Choosing a Bike

Home & Family, Outdoors
on November 16, 2008
Media Bakery

With so many types of bicycles available, it helps to do some research before shopping. Think about the type of terrain you want to ride on and how far you typically will ride, then consider these popular bike types:

  • Road bikes. Lightweight road bicycles are designed for speed on paved surfaces. They have narrow saddles, skinny tires, and 16 to 30 gears to fine-tune your speed. They're ideal for racing or biking long distances, assuming you are comfortable leaning forward over the low handlebars.

    A touring bike is a more comfortable type of road bike with a wider saddle and tires, and handlebars that put you in a more upright position. This bike is durable, making it a good choice for daily commuting, and for carrying bags or packages.

  • Mountain bikes. These rugged bikes are made for riding on trails, gravel roads and cross-country, where road bikes can't go. They have wide tires with ground-grabbing tread, suspension systems to absorb bumps, and several low gears to make pedaling up hills easier.

    "Mountain bikes are popular in part because they are comfortable," says Andy Clark, executive director of the League of American Bicyclists. "You sit relatively upright and the wide, flat handlebars put the brakes and gear shift within easy reach of your hands."

    A variation on the mountain bike is the comfort bike. Good for easy riding around town, comfort bikes have wide, cushy seats, smooth, wide tires, and raised handlebars, and are easy to mount and dismount.

  • Hybrids. A hybrid combines features from a road bike and a mountain bike, offering a comfortable, upright sitting position, a smooth ride and a range of gears. A hybrid is a great choice for anyone who wants to ride both a little off-road and a little on pavement, says Fred Clements, executive director of the National Bicycle Dealers Association. Their versatility makes them popular with the average rider.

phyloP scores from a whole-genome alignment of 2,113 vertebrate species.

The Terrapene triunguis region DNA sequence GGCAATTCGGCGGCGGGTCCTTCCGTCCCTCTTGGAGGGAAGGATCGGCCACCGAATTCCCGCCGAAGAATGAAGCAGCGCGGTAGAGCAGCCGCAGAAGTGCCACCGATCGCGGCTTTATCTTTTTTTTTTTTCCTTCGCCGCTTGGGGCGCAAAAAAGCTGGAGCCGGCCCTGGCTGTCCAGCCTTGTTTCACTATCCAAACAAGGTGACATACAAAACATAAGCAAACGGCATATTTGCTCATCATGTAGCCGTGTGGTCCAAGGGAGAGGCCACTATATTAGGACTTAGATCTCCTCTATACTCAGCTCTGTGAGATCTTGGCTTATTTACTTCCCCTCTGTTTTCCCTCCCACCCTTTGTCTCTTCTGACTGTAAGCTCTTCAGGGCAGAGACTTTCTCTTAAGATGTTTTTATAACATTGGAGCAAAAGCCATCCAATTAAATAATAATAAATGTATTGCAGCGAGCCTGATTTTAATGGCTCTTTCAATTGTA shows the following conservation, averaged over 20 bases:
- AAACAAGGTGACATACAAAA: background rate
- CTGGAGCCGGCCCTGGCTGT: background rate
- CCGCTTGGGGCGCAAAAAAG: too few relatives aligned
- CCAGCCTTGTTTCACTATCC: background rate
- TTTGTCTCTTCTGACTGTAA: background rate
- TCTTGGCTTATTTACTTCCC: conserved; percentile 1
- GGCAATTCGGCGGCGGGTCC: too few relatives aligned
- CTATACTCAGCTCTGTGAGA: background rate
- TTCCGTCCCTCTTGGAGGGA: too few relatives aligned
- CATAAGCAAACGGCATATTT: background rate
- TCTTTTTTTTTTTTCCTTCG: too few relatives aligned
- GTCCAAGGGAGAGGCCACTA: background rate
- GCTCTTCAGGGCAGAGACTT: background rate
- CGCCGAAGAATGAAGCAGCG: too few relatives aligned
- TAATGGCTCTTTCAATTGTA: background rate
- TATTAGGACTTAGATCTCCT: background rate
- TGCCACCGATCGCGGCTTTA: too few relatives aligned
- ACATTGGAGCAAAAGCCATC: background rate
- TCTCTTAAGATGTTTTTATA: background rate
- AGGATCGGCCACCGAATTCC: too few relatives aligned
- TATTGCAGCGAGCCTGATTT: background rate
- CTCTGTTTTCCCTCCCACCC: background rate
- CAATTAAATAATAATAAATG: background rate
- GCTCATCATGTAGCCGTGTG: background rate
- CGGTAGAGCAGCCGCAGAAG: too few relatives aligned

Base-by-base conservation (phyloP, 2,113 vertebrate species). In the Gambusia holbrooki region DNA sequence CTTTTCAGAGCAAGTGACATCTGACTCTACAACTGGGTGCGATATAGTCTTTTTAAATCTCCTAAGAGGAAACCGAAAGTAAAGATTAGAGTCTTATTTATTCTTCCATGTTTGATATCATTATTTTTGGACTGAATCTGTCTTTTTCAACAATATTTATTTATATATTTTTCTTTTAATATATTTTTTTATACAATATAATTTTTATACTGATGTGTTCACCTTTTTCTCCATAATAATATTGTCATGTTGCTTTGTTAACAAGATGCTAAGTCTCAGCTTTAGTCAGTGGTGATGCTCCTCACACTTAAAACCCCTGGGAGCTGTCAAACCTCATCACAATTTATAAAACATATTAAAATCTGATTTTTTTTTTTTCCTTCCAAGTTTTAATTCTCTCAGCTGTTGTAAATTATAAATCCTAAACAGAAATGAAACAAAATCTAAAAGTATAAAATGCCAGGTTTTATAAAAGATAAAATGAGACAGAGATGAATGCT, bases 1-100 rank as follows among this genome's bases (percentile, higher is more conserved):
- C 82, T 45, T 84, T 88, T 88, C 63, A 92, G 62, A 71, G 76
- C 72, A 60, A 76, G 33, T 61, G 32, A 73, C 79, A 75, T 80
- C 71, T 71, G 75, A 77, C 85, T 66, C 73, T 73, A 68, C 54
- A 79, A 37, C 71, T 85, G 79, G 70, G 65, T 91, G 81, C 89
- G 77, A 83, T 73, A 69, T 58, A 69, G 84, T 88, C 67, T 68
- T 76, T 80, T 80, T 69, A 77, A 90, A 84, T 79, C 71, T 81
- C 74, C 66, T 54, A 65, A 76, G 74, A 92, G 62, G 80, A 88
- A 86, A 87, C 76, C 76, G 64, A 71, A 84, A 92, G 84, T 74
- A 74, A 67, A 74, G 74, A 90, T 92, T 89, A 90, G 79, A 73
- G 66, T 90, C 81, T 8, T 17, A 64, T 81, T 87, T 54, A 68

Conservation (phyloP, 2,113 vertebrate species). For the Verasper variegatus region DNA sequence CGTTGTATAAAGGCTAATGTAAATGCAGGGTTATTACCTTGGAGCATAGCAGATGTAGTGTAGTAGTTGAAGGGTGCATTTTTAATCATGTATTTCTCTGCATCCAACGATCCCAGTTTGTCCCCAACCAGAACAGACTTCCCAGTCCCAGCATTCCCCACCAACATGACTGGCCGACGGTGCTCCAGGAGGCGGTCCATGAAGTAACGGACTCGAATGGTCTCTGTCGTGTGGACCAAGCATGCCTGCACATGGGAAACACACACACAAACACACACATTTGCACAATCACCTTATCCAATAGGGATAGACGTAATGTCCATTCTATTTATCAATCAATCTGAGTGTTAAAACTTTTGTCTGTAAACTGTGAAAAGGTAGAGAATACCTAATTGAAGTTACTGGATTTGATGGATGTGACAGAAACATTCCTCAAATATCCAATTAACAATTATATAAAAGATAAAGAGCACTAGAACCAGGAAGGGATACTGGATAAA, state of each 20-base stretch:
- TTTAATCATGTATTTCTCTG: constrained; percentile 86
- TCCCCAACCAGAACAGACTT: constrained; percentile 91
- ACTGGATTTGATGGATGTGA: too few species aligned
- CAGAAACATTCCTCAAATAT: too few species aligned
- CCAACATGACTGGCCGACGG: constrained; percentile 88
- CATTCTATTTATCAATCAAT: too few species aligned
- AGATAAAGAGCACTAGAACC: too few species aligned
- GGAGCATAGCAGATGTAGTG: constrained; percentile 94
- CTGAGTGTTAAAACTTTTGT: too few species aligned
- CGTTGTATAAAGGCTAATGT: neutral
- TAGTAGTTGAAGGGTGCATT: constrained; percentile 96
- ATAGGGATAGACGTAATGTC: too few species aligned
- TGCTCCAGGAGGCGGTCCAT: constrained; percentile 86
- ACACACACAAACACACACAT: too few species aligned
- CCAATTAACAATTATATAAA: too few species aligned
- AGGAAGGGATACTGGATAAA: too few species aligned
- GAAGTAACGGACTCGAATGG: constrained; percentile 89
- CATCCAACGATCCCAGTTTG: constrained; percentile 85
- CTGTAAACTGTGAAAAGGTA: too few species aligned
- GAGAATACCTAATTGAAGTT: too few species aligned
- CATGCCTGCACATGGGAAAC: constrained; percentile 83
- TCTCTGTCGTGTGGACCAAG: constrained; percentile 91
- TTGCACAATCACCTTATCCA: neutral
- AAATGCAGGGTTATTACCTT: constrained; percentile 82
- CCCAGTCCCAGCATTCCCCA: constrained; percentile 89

• Recumbents. A recumbent has a big seat with a back that's positioned low to the ground. Pedals are in front of the seat, so the rider sits in a partially reclined position with legs outstretched. This type of bike is good for those whose physical limitations make it difficult to ride a conventional bike, or for anyone who needs back support. Recumbents are comfortable, fast and safe, but they are bulky and expensive, often costing $1,000 or more.

Going shopping
Bicycles are available to fit every budget. The average price at a bike shop is $450, Clements says. Price is driven by technology and materials. For instance, a high-end bike frame made of lightweight carbon fiber is expensive. A heavier steel frame costs less.

Most shops carry several models of well-known brands, says Ernie Lehman, owner of Ernie's Bicycle Shop in Massillon, Ohio (pop. 31,325). With your cycling plans in mind, see what appeals to you in terms of pedal style, handlebars and other features within your price range.

Test ride several bikes before making a purchase. Have the shop adjust the seat for your height. Ride uphill to get a feel for how the bike handles, Lehman suggests.

The point is to find the right bike for the kind of riding you want to do, Lehman adds. If you plan to ride with other people, buying the type of bike they have enables you to enjoy outings together.